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at play in the acoustic forest

Both Nelson Foltz and Tom Lynn are studio musicians who have worked on more song-oriented projects. But on the Still Life series, Nelson & Tom wanted to say something different in the increasingly cliched world of ambient music, and say it without any electronic instruments (or as Brian May used to write on the bottom of Queen records, "No synthesizers of any kind were used on this recording.") The main voice as the music starts is Nelson's trombone, which sounds like a cross between Jon Hasell's trumpet and Tom Heasley's tuba (Jon Hassell actually offered some informal assistance on this project, not bad karma to have when making an ambient recording.) Nelson solos thoughout the first half of the CD, but hovers over the whole shebang. It's a great, Enossified performance-sure you can relegate it to the background, but you would be missing some of the most unique trombone playing around. I know Nelson can play standards if he wants to, but that is not what the Still Life series is about. As Nelson fades off, we get to hear ambient forest that had been background but now assumes prominence.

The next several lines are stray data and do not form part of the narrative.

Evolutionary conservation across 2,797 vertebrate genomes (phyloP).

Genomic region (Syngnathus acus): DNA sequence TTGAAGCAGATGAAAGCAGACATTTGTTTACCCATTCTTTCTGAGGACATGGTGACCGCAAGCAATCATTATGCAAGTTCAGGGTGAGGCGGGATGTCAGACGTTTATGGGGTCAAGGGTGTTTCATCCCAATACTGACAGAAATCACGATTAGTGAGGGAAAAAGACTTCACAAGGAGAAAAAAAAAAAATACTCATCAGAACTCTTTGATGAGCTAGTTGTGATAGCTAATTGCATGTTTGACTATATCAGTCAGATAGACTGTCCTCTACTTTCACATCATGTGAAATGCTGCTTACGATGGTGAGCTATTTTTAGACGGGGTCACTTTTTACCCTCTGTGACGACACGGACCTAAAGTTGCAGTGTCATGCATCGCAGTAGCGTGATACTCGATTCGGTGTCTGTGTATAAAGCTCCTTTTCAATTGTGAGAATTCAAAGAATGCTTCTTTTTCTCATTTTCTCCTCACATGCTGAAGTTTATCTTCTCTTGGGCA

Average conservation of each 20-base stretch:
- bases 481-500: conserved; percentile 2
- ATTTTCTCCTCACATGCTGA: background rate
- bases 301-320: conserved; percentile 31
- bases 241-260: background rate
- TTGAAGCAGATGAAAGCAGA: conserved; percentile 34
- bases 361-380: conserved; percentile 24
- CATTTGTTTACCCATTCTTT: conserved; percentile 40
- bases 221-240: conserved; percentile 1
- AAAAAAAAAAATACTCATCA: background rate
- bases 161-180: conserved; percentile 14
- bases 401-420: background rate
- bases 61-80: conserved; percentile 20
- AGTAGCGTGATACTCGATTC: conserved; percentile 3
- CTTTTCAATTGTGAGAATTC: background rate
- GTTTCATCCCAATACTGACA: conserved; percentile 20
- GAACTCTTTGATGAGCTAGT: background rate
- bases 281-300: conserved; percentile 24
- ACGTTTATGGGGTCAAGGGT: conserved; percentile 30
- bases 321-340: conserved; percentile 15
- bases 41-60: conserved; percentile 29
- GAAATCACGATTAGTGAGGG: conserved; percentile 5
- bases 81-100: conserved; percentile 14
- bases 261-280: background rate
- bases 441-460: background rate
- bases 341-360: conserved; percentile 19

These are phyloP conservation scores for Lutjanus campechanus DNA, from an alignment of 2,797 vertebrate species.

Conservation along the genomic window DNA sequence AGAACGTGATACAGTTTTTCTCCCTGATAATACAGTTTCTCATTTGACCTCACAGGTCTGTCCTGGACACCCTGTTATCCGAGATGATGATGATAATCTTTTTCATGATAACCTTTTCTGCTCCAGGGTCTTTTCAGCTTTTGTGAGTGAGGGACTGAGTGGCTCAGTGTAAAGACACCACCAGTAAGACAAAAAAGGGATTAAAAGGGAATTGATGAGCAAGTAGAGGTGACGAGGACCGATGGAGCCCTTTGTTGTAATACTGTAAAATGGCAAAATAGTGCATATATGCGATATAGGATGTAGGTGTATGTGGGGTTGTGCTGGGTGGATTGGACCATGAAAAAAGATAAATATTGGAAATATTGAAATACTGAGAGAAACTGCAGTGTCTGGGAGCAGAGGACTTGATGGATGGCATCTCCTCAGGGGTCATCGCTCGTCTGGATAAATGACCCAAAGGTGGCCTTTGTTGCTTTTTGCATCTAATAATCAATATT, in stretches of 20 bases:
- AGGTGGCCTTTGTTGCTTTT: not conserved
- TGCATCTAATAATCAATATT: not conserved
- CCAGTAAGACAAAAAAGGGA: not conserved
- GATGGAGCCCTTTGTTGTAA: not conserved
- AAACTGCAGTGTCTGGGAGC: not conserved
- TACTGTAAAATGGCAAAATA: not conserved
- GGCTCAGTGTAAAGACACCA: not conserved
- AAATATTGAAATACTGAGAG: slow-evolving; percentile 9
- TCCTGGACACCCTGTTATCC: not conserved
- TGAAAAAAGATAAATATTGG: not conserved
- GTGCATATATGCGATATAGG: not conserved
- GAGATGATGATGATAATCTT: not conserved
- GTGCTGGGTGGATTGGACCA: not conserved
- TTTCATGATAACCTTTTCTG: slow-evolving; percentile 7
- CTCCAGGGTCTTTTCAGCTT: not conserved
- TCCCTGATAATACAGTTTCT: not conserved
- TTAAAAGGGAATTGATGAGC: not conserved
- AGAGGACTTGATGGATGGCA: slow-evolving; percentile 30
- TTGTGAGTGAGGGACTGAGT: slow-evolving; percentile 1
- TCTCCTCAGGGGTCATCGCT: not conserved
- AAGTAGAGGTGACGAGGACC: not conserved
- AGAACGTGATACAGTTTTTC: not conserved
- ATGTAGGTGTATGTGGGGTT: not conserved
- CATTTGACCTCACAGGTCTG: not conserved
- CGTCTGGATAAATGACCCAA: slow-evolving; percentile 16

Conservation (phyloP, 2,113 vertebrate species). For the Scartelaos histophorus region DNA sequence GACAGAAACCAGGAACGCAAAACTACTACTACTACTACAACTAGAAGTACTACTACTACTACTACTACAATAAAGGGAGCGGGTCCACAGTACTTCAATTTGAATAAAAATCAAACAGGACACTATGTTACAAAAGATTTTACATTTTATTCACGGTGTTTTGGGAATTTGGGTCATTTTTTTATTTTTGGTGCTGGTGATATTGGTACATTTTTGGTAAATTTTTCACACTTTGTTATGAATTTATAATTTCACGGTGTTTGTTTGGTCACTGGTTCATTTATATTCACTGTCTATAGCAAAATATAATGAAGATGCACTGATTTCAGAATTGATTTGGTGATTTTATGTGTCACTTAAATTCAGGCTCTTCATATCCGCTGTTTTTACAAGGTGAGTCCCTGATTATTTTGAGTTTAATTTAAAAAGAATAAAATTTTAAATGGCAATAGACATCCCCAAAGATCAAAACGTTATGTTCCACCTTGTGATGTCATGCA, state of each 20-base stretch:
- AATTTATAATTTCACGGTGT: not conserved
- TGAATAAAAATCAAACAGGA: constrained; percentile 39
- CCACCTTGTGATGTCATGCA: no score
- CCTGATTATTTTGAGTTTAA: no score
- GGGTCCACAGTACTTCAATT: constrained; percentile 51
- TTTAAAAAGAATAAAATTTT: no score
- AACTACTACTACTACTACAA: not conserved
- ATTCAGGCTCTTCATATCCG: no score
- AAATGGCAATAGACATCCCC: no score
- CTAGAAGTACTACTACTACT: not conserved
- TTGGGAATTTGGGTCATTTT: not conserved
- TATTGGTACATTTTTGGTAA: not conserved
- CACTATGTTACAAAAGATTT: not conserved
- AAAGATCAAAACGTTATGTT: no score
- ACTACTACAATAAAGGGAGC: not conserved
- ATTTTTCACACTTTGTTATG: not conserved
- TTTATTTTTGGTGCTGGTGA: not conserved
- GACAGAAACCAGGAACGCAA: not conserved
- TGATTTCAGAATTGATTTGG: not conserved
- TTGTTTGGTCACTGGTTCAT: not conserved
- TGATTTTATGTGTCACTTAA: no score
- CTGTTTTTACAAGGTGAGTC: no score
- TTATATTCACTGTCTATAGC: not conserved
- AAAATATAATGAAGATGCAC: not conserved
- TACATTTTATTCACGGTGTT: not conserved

The pair used everything form zithers to a half-filled bathtub to create their panoply of sounds. This is truly tribal ambience, not the Fourth World marching bands that permeate so many tribal ambient records, some by big names. This is also not your sanitized, elevator ambience that is sometimes played by musical novices for chiropractors' offices or yoga instructors: this is beautifully created, ambient music that works on many levels. I'm sure that like me, you'll be coming back for new discoveries with every listen. Very highly recommeded, as is the entire, reasonably priced, Still Life series. This is a great way to start an ambient collection of your own.

Gordon Danis for CDBaby